It's over and done with, why keep the drama running?

chroniclackofimagination Wed 12-Dec-12 20:11:14

I am in similar circumstances, my DF has been living with the woman he had an affair with for three years now and the affair had been going on for seven or eight years before that. She was not invited to my sisters wedding two years ago and she will absolutely not be invited to mine this year. She and my Father live abroad which makes it easier and he visits us (and my Mother!) alone every few months. They are returning to the UK soon and I have made it clear she will not meet my children, be in my home or have any access to or involvement in our lives let alone be at my wedding. Why should she expect to enjoy the special family moments when she helped break down that marriage? Why should your mother spend her daughter's wedding (an important day for her too) stressing about it? Don't invite her.

peaceandlovebunny Wed 12-Dec-12 20:03:48

either:
don't invite dad because you can't invite him with partner - it is absolutely unreasonable to expect him to attend without her. tell him why.
or
check with your mother to see if she is ok with it and if so invite the couple.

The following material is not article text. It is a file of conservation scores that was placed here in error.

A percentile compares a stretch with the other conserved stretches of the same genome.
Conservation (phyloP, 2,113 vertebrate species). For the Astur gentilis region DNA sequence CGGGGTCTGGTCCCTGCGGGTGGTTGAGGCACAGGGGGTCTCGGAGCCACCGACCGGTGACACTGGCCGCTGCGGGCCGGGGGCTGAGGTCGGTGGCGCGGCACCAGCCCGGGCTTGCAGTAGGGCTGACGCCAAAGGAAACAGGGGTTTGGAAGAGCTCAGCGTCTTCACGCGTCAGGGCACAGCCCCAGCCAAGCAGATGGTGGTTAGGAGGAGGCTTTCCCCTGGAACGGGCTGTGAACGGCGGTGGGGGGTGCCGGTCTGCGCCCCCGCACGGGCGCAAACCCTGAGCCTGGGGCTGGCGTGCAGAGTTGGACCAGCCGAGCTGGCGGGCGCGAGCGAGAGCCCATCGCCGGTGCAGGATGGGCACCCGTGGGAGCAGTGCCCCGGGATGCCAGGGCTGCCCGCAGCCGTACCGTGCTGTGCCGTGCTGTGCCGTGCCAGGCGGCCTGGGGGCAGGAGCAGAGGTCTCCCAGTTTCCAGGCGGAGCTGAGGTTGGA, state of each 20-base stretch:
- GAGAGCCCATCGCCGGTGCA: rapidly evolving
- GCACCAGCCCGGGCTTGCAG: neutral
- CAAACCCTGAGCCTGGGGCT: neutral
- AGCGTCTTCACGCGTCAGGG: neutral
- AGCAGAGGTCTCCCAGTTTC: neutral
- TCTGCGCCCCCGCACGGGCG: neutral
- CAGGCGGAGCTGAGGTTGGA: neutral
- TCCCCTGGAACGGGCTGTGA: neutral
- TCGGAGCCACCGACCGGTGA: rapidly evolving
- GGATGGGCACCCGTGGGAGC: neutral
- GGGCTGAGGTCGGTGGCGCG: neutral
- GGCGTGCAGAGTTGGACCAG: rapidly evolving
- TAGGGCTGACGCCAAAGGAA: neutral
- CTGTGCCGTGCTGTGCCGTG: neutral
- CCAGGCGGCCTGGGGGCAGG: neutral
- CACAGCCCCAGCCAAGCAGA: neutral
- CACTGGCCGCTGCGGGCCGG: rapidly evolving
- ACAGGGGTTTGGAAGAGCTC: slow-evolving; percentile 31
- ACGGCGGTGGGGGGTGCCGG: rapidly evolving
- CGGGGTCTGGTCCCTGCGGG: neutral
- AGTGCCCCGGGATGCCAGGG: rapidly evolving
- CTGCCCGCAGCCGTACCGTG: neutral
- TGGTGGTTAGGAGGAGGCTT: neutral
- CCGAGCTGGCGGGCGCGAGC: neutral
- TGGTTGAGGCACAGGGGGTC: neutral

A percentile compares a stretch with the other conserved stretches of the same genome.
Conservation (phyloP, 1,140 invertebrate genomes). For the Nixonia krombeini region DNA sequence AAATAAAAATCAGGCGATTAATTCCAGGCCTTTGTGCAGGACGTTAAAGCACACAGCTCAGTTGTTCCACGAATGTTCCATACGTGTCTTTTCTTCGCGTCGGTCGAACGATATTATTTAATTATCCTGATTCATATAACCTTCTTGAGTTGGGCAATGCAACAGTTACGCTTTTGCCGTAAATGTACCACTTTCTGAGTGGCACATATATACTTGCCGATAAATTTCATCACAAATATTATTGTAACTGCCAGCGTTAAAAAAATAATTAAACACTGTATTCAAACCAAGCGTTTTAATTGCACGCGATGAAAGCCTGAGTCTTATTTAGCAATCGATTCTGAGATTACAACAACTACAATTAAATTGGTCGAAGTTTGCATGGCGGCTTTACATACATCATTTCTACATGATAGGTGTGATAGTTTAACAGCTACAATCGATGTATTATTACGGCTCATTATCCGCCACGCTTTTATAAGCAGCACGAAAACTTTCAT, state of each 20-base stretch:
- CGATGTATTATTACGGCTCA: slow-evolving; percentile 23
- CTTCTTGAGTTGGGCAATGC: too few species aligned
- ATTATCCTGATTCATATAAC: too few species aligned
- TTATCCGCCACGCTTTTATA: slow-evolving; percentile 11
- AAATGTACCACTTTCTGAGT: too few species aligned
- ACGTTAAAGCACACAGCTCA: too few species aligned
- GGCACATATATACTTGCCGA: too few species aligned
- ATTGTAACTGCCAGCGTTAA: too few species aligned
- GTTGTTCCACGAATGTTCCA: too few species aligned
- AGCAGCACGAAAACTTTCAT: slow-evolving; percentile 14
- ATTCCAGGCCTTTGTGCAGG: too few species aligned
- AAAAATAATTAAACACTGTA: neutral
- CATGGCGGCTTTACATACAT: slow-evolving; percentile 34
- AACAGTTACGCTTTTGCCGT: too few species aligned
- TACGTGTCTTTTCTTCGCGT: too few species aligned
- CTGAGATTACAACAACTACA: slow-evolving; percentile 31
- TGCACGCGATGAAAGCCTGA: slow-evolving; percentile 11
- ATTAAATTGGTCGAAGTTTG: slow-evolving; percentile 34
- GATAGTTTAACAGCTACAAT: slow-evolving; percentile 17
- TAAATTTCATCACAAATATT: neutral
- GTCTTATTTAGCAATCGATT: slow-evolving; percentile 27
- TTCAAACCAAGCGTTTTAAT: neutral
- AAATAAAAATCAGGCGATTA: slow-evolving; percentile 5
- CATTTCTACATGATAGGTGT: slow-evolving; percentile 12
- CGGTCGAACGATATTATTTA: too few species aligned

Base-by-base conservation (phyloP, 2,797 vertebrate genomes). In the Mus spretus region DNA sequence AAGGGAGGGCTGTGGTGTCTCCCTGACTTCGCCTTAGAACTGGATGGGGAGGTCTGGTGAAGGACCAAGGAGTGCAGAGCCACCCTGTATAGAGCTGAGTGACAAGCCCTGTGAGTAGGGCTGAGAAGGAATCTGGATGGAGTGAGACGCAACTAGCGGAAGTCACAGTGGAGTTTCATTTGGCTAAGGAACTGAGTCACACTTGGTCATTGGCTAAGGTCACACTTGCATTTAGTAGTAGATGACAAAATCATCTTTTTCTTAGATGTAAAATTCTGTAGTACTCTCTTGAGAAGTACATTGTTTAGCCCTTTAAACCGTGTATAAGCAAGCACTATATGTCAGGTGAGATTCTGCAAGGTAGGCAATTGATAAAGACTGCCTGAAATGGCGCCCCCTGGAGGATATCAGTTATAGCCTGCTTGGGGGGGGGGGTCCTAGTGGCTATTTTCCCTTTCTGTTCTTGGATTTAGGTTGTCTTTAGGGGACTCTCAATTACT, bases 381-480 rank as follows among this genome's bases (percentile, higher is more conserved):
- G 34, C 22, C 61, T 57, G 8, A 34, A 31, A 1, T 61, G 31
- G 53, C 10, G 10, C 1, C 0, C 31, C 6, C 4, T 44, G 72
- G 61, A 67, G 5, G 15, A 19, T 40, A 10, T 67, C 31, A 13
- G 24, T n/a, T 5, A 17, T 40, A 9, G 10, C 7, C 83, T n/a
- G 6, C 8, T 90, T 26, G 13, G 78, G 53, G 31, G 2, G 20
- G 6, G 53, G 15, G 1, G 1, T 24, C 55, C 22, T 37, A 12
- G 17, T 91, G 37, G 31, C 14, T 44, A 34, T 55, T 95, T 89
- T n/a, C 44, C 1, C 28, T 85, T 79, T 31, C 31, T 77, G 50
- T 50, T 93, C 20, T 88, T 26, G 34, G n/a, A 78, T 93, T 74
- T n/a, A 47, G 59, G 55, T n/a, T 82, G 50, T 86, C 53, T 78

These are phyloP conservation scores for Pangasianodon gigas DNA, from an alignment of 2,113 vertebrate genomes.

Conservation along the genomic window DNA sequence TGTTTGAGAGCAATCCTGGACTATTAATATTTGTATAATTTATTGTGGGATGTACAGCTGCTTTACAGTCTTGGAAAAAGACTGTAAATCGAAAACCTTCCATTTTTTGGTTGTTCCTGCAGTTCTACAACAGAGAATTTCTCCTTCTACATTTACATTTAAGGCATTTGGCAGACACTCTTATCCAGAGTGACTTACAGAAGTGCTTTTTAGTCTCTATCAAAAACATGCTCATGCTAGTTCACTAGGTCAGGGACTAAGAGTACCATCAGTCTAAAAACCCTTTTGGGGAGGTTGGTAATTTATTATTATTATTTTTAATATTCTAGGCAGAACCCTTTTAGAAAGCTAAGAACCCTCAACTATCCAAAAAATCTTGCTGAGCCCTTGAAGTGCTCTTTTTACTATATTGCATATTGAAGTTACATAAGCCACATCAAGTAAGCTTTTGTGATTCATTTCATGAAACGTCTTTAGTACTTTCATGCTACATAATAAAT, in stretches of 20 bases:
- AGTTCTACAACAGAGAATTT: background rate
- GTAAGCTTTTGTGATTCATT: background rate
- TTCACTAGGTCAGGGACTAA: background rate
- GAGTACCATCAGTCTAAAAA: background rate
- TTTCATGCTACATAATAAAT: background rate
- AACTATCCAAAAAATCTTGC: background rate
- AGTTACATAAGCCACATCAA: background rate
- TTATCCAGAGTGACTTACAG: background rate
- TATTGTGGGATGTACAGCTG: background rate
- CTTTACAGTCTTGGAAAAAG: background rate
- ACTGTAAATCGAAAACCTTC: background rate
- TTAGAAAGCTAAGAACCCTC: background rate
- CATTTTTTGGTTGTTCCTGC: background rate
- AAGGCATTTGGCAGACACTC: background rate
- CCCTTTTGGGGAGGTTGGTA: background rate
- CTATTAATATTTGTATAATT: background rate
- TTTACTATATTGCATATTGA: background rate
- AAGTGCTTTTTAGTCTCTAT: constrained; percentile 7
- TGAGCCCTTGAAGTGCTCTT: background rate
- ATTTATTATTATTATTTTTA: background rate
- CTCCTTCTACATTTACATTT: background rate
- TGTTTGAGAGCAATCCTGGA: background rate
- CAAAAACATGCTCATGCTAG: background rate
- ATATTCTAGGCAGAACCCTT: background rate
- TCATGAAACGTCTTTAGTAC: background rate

or
invite dad and his partner, regardless of mother's feelings.

you can't win, so any of the above would be fine. they should all grow up but if someone leaves you for a new partner, it annoys.

BandersnatchCummerbund Wed 12-Dec-12 19:51:38

If she is a kind and reasonable person, then I would have a quiet word with her. Might one solution be to do something like have a special dinner with just you, your new husband, your dad and your stepmother to celebrate the marriage either just before or just afterwards? That means that you can make it clear that you want to include her in the celebrations for your new married life, and that you do regard her as part of your extended family - even though it might be too difficult to have her at the wedding itself.

wannaBe Wed 12-Dec-12 19:36:43

given 60% of people admit to cheating on their partners and it can be assumed that a lot more don't admit to it but cheat anyway, there's an awful lot of the population that should be paying for their wrongdoings for the rest of their lives. hmm